Racial Disparities in Asthma: Does Place Matter?
Michelle Sternthal, University of Michigan
Asthma disproportionately burdens black, Latino and poor individuals. Individual-level risk factors do not fully account for the observed differences. Health risks resources appear to be spatially and socially distributed across neighborhoods, with asthma-inducing factors concentrated in poor, segregated neighborhoods. Ecological studies often do not control for correlated individual factors. The Chicago Community Adult Health Study did face-to-face interviews with a representative probability sample of 3105 adults in Chicago. Multilevel models are utilized to simultaneously examine individual and neighborhood-level variation in asthma and to analyze how racial disparities in asthma are related to the areas in which they live. Measured neighborhood characteristics include concentrated disadvantage, neighborhood affluence, racial/ethnic composition, pollution and traffic, physical decay, neighborhood infestation, perceived violence, and safety. We hypothesize that residential contexts potentially play a large role in accounting for racial-ethnic disparities in asthma prevalence.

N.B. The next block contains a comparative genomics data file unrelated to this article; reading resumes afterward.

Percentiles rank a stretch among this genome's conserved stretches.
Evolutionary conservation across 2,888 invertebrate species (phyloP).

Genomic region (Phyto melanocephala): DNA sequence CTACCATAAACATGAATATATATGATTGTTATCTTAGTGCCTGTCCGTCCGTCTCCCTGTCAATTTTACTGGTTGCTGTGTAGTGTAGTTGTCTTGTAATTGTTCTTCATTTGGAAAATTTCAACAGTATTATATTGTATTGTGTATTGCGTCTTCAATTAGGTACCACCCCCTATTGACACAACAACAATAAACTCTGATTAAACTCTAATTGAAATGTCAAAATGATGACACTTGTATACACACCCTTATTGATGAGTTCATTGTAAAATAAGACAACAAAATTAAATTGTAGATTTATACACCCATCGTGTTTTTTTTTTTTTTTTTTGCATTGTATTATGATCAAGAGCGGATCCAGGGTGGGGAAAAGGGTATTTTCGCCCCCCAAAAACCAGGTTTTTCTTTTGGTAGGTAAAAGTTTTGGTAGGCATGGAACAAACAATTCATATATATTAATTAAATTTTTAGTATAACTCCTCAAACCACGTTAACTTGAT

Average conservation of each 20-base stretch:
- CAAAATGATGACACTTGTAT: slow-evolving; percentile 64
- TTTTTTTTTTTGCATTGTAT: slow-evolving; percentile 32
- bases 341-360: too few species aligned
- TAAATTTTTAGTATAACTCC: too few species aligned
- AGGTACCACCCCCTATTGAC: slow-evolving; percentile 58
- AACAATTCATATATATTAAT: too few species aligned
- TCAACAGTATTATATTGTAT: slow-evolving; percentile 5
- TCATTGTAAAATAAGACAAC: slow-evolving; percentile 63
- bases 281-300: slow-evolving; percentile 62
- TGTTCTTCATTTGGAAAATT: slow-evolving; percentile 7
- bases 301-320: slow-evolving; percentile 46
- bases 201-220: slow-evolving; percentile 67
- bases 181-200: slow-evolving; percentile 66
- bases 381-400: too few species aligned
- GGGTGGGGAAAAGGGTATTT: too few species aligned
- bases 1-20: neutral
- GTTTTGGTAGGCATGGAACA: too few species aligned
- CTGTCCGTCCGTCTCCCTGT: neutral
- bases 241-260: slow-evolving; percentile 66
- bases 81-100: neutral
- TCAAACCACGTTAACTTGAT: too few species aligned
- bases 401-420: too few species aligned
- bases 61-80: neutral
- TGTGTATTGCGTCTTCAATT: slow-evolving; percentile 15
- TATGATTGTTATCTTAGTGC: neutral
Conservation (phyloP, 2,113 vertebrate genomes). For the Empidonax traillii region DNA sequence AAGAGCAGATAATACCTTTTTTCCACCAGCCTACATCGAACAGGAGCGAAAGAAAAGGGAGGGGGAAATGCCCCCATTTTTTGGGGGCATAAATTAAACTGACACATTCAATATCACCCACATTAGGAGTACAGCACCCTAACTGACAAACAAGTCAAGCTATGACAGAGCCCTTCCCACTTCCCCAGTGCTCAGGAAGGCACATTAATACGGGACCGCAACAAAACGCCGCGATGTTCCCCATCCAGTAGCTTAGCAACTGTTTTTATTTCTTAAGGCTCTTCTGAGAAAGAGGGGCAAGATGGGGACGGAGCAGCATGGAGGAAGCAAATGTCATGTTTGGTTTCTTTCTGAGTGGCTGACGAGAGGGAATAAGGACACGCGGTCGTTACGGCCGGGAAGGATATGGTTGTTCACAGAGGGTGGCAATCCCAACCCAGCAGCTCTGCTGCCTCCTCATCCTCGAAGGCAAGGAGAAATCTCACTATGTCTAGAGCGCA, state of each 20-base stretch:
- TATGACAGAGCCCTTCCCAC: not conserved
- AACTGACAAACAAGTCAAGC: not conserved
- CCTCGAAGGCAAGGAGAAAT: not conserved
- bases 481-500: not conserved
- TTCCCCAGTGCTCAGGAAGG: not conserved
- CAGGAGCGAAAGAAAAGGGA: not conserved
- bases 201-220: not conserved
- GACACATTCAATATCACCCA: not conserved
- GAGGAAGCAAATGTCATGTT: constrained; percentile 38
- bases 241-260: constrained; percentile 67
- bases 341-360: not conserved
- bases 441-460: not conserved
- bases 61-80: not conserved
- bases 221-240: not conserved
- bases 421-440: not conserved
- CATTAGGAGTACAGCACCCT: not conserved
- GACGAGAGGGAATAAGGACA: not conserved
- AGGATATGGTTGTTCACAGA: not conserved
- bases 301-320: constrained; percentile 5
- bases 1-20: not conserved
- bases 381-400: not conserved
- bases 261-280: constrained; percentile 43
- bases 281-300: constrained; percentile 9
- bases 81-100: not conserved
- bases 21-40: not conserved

Presented in Session 122: Neighborhoods and Health